If you have been in hospital for some time, then staff there or the GP should let the District Nurse know when you will return home so that they can arrange to visit you shortly afterwards to assess what needs you have.
If you start to have problems walking, breathing or moving, you may benefit from seeing a physiotherapist who can give you advice on exercises that can help with these symptoms. Your GP, District Nurse or Specialist Lung Cancer Nurse can arrange for an appointment.
Marie Curie Nurses
Marie Curie is a charity with trained nurses that look after those needing palliative care. When you have help from a limited number of family members, it can be very tiring for them. Marie Curie Nurses can come and sit with you during the night or part of the day to help those carers get their much-needed rest. Their services are free and can be obtained via your District Nurse or Community Nurse. They are in high demand, so discuss this with them as soon as possible if you intend to use their service.
Help With Symptoms
Lung Cancer Nurses confirm that everyone's symptoms vary. They stress that it is important to discuss whatever symptoms you have, as there are many ways in which they can help. This is not a time to keep quiet about them.
One big issue is usually around food and feeling sick. Treatment often has a hand in how you feel with this. It is essential that you keep your energy up and eat appropriately. If you cannot face eating anymore speak to your GP, District Nurse or LCN. If the problem continues, then they could refer you to a dietician for further advice. When nausea is a problem, there are several anti-sickness drugs available, so if one doesn't work, it's worth talking about this as another drug might make a difference. Your hospital doctor or GP can prescribe these drugs, so discuss it with them and your LCN.
Pain is another difficult symptom which you should discuss openly with your doctor, District Nurse and LCN if the painkillers you have are not working the dose or the prescription might need changing.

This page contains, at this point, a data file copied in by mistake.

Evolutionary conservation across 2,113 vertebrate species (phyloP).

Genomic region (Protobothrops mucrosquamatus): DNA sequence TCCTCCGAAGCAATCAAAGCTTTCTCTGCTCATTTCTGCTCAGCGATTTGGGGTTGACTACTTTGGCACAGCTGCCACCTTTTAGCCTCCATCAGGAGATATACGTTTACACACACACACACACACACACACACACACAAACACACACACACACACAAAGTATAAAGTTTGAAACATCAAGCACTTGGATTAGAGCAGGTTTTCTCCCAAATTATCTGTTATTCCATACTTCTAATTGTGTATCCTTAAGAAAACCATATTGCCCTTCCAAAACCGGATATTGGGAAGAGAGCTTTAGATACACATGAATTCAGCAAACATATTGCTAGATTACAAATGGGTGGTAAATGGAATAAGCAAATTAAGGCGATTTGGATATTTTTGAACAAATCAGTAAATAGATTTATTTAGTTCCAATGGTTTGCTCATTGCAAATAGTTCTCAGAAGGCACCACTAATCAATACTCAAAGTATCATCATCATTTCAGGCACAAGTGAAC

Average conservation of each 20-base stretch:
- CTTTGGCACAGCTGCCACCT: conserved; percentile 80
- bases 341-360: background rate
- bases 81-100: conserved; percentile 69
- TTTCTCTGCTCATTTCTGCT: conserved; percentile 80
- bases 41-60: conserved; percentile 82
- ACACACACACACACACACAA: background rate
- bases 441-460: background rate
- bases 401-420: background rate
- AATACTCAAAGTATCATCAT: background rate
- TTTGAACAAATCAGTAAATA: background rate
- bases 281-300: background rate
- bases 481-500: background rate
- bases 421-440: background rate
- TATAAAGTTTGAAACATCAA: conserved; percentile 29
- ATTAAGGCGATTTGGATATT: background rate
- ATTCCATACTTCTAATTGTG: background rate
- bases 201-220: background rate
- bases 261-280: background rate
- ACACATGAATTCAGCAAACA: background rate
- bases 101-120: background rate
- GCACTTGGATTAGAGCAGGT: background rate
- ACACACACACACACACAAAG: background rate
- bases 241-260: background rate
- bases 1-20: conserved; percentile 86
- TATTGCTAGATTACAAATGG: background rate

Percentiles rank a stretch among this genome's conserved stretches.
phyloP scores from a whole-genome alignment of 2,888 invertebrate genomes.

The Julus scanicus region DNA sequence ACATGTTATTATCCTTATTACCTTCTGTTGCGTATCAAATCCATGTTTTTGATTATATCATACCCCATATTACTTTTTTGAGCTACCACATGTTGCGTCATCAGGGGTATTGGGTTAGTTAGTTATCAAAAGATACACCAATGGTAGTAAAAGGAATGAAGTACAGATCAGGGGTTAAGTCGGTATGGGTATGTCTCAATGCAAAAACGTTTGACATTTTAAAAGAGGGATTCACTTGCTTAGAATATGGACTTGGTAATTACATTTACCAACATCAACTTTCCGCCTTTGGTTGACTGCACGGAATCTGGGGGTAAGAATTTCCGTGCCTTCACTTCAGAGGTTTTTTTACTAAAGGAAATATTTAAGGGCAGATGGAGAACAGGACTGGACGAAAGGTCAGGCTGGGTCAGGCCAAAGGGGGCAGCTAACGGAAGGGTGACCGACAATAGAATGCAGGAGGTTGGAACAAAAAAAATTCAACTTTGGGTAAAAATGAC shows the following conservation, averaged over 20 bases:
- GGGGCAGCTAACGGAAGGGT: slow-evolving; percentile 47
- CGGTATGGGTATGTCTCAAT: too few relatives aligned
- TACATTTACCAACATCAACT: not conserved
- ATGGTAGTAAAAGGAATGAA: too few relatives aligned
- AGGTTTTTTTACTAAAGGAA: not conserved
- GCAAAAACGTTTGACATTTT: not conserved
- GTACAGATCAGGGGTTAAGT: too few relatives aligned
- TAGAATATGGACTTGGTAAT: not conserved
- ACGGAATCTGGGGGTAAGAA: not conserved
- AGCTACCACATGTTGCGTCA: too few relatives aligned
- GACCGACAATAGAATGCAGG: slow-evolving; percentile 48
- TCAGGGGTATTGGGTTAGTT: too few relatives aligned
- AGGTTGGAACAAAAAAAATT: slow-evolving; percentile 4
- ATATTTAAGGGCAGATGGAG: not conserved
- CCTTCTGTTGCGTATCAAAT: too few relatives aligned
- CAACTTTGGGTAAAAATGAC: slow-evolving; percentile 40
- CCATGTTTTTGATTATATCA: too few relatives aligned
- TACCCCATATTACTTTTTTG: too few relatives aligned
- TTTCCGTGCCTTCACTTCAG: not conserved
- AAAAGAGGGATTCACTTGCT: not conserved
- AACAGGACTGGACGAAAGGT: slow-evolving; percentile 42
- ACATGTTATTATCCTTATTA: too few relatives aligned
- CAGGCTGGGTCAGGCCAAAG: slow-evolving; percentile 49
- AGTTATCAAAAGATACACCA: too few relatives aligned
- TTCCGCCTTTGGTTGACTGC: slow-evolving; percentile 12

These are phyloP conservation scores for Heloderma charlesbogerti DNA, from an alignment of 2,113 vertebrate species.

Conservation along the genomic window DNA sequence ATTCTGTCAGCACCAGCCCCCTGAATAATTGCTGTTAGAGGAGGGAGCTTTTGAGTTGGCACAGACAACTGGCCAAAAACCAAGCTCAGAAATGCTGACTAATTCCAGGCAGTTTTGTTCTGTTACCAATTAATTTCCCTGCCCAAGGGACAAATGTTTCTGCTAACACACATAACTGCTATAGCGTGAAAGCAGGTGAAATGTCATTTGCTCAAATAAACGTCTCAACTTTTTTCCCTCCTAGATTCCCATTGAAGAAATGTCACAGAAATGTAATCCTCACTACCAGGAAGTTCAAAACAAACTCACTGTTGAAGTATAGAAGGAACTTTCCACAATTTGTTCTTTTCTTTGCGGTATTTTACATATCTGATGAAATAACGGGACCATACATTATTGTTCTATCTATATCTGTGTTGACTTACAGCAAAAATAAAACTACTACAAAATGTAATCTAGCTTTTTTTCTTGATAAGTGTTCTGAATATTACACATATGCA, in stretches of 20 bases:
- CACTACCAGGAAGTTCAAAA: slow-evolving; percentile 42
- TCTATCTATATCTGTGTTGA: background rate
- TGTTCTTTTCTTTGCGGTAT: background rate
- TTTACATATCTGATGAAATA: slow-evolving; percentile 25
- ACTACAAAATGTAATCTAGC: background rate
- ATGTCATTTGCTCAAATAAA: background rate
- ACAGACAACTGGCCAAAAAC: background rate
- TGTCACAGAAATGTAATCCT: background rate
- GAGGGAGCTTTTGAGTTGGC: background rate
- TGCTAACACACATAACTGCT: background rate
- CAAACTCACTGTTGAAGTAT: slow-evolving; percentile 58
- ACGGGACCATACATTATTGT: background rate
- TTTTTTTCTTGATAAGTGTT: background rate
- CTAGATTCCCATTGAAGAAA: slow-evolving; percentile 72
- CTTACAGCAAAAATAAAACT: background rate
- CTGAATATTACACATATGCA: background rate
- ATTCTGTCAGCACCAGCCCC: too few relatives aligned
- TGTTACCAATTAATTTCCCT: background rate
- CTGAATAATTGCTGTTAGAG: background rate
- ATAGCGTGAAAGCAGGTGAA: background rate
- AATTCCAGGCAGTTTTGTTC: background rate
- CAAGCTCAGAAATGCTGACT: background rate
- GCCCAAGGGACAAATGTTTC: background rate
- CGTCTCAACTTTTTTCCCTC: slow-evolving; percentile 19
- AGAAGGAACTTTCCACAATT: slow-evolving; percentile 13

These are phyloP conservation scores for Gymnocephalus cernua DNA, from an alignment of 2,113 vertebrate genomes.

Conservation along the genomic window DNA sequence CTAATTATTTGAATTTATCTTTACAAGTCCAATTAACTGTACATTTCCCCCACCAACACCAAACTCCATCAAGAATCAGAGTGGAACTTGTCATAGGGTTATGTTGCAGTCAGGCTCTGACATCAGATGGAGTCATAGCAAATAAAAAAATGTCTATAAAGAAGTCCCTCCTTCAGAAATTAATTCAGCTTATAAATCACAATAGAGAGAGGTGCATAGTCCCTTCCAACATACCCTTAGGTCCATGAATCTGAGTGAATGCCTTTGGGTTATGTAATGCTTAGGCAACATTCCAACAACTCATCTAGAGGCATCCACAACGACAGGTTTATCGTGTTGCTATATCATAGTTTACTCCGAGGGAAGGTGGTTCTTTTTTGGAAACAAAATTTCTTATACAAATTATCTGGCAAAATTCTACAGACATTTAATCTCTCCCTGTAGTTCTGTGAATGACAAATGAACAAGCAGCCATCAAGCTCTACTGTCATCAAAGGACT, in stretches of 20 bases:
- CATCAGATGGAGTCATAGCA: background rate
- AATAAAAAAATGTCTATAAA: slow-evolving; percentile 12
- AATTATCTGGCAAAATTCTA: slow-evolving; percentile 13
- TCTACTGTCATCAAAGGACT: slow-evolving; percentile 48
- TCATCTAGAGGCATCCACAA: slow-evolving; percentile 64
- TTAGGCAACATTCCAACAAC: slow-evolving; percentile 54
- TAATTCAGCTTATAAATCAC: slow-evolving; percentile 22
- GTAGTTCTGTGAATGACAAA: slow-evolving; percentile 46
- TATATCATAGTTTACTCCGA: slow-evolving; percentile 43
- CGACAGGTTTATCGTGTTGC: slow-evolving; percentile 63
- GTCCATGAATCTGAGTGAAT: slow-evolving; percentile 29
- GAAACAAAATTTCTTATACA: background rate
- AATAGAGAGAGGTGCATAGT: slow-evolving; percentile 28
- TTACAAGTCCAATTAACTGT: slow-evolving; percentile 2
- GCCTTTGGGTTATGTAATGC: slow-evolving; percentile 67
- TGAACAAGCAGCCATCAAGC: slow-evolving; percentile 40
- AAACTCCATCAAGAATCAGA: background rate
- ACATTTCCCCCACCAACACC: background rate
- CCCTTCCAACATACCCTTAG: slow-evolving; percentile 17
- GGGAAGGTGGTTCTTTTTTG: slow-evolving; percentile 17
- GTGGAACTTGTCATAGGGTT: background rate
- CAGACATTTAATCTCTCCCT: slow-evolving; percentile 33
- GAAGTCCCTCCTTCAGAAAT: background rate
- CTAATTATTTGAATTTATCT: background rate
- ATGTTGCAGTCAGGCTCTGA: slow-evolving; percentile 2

Breathlessness is often a problem, and your District Nurse or LCN can show you various positions that you can stand or sit in that might help alleviate the symptoms. There are Breathe Easy support groups all over the UK that you might want to consider attending. The British Lung Foundation coordinates these support groups, and they usually meet once per month. You can find your local one via their website www.blf.org.uk.
At some stage, you might want advice on your symptoms or treatment at a time when you can't speak to your doctor or nurse. Help is on hand at the end of a phone. Mesothelioma UK have a helpline manned by specialist nurses that can help you, a family member or friend. They can help you to deal with symptoms, tell you if something is normal, provide details of treatment or advise what help should be available to you. This is an excellent service that you shouldn't be reluctant to use, and I would advise that the number is kept on the directory of other numbers that can help you. A short phone call with them might be all it takes to put your mind at rest. It's a freephone number available Monday – Friday 8.30am – 4.30pm: 0800 169 2409.